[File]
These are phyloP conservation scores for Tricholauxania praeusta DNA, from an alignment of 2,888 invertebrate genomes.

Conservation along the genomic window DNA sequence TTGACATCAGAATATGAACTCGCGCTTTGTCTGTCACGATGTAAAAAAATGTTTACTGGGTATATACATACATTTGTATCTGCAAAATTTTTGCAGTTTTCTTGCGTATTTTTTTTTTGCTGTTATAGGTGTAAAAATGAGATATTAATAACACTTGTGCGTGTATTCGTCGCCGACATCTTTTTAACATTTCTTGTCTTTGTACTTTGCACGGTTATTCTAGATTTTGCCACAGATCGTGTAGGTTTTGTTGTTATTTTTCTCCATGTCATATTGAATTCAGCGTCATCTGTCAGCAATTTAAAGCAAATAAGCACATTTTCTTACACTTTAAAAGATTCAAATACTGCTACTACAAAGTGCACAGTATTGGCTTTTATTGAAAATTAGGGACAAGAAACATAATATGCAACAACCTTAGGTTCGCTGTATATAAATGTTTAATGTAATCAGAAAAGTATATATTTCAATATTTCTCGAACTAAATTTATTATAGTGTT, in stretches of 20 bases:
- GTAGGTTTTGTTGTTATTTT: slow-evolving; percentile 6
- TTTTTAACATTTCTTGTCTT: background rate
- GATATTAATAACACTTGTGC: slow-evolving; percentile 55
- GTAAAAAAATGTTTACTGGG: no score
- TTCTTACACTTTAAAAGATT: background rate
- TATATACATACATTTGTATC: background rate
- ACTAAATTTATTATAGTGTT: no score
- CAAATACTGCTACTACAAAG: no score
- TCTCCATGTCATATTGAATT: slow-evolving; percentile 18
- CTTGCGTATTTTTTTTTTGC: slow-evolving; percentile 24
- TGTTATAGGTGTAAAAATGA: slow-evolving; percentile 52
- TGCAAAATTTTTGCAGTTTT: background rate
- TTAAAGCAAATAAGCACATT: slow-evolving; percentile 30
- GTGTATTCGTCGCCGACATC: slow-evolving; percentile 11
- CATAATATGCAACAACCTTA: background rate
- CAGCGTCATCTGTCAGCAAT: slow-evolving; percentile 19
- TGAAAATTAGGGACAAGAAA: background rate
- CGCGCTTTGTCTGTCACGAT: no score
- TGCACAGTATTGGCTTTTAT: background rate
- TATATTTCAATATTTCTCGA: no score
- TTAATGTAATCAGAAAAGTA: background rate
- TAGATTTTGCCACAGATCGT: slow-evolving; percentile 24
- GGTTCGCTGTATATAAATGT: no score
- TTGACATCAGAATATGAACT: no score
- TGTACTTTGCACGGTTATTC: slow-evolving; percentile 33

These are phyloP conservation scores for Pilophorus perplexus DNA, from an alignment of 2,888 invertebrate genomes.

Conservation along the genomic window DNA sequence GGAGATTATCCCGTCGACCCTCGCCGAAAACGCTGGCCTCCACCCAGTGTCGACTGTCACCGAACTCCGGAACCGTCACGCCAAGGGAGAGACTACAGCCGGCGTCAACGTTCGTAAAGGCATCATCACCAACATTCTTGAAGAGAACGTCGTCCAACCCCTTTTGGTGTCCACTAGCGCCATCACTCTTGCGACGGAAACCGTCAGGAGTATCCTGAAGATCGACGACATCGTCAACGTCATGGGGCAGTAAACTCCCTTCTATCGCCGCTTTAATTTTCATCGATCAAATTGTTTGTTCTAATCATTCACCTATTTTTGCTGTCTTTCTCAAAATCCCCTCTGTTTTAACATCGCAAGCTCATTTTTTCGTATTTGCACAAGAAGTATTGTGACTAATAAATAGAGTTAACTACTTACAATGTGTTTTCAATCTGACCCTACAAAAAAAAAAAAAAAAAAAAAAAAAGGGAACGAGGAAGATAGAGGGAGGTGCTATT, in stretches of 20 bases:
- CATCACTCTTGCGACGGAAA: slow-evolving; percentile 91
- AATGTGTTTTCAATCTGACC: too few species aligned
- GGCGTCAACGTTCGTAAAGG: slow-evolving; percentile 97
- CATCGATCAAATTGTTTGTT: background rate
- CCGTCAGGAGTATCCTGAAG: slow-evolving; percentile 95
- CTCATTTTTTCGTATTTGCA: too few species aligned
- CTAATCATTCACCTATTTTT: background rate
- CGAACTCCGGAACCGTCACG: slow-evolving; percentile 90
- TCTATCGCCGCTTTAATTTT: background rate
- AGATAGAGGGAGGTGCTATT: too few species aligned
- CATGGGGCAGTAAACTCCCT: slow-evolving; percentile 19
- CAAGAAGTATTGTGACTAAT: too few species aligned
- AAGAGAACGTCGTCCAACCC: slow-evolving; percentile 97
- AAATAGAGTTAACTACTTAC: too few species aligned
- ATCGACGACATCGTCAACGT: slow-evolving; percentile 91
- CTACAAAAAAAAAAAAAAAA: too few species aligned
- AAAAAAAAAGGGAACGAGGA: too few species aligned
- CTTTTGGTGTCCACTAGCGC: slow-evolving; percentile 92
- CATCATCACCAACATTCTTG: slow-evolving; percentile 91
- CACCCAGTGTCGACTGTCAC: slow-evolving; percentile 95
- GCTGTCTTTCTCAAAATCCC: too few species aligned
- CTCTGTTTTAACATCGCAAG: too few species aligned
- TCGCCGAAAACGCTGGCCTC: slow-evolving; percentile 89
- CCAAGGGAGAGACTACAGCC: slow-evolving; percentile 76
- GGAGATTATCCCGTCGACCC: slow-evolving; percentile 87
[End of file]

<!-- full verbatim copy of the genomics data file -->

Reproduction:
These are phyloP conservation scores for Tricholauxania praeusta DNA, from an alignment of 2,888 invertebrate genomes.

Conservation along the genomic window DNA sequence TTGACATCAGAATATGAACTCGCGCTTTGTCTGTCACGATGTAAAAAAATGTTTACTGGGTATATACATACATTTGTATCTGCAAAATTTTTGCAGTTTTCTTGCGTATTTTTTTTTTGCTGTTATAGGTGTAAAAATGAGATATTAATAACACTTGTGCGTGTATTCGTCGCCGACATCTTTTTAACATTTCTTGTCTTTGTACTTTGCACGGTTATTCTAGATTTTGCCACAGATCGTGTAGGTTTTGTTGTTATTTTTCTCCATGTCATATTGAATTCAGCGTCATCTGTCAGCAATTTAAAGCAAATAAGCACATTTTCTTACACTTTAAAAGATTCAAATACTGCTACTACAAAGTGCACAGTATTGGCTTTTATTGAAAATTAGGGACAAGAAACATAATATGCAACAACCTTAGGTTCGCTGTATATAAATGTTTAATGTAATCAGAAAAGTATATATTTCAATATTTCTCGAACTAAATTTATTATAGTGTT, in stretches of 20 bases:
- GTAGGTTTTGTTGTTATTTT: slow-evolving; percentile 6
- TTTTTAACATTTCTTGTCTT: background rate
- GATATTAATAACACTTGTGC: slow-evolving; percentile 55
- GTAAAAAAATGTTTACTGGG: no score
- TTCTTACACTTTAAAAGATT: background rate
- TATATACATACATTTGTATC: background rate
- ACTAAATTTATTATAGTGTT: no score
- CAAATACTGCTACTACAAAG: no score
- TCTCCATGTCATATTGAATT: slow-evolving; percentile 18
- CTTGCGTATTTTTTTTTTGC: slow-evolving; percentile 24
- TGTTATAGGTGTAAAAATGA: slow-evolving; percentile 52
- TGCAAAATTTTTGCAGTTTT: background rate
- TTAAAGCAAATAAGCACATT: slow-evolving; percentile 30
- GTGTATTCGTCGCCGACATC: slow-evolving; percentile 11
- CATAATATGCAACAACCTTA: background rate
- CAGCGTCATCTGTCAGCAAT: slow-evolving; percentile 19
- TGAAAATTAGGGACAAGAAA: background rate
- CGCGCTTTGTCTGTCACGAT: no score
- TGCACAGTATTGGCTTTTAT: background rate
- TATATTTCAATATTTCTCGA: no score
- TTAATGTAATCAGAAAAGTA: background rate
- TAGATTTTGCCACAGATCGT: slow-evolving; percentile 24
- GGTTCGCTGTATATAAATGT: no score
- TTGACATCAGAATATGAACT: no score
- TGTACTTTGCACGGTTATTC: slow-evolving; percentile 33

These are phyloP conservation scores for Pilophorus perplexus DNA, from an alignment of 2,888 invertebrate genomes.

Conservation along the genomic window DNA sequence GGAGATTATCCCGTCGACCCTCGCCGAAAACGCTGGCCTCCACCCAGTGTCGACTGTCACCGAACTCCGGAACCGTCACGCCAAGGGAGAGACTACAGCCGGCGTCAACGTTCGTAAAGGCATCATCACCAACATTCTTGAAGAGAACGTCGTCCAACCCCTTTTGGTGTCCACTAGCGCCATCACTCTTGCGACGGAAACCGTCAGGAGTATCCTGAAGATCGACGACATCGTCAACGTCATGGGGCAGTAAACTCCCTTCTATCGCCGCTTTAATTTTCATCGATCAAATTGTTTGTTCTAATCATTCACCTATTTTTGCTGTCTTTCTCAAAATCCCCTCTGTTTTAACATCGCAAGCTCATTTTTTCGTATTTGCACAAGAAGTATTGTGACTAATAAATAGAGTTAACTACTTACAATGTGTTTTCAATCTGACCCTACAAAAAAAAAAAAAAAAAAAAAAAAAGGGAACGAGGAAGATAGAGGGAGGTGCTATT, in stretches of 20 bases:
- CATCACTCTTGCGACGGAAA: slow-evolving; percentile 91
- AATGTGTTTTCAATCTGACC: too few species aligned
- GGCGTCAACGTTCGTAAAGG: slow-evolving; percentile 97
- CATCGATCAAATTGTTTGTT: background rate
- CCGTCAGGAGTATCCTGAAG: slow-evolving; percentile 95
- CTCATTTTTTCGTATTTGCA: too few species aligned
- CTAATCATTCACCTATTTTT: background rate
- CGAACTCCGGAACCGTCACG: slow-evolving; percentile 90
- TCTATCGCCGCTTTAATTTT: background rate
- AGATAGAGGGAGGTGCTATT: too few species aligned
- CATGGGGCAGTAAACTCCCT: slow-evolving; percentile 19
- CAAGAAGTATTGTGACTAAT: too few species aligned
- AAGAGAACGTCGTCCAACCC: slow-evolving; percentile 97
- AAATAGAGTTAACTACTTAC: too few species aligned
- ATCGACGACATCGTCAACGT: slow-evolving; percentile 91
- CTACAAAAAAAAAAAAAAAA: too few species aligned
- AAAAAAAAAGGGAACGAGGA: too few species aligned
- CTTTTGGTGTCCACTAGCGC: slow-evolving; percentile 92
- CATCATCACCAACATTCTTG: slow-evolving; percentile 91
- CACCCAGTGTCGACTGTCAC: slow-evolving; percentile 95
- GCTGTCTTTCTCAAAATCCC: too few species aligned
- CTCTGTTTTAACATCGCAAG: too few species aligned
- TCGCCGAAAACGCTGGCCTC: slow-evolving; percentile 89
- CCAAGGGAGAGACTACAGCC: slow-evolving; percentile 76
- GGAGATTATCCCGTCGACCC: slow-evolving; percentile 87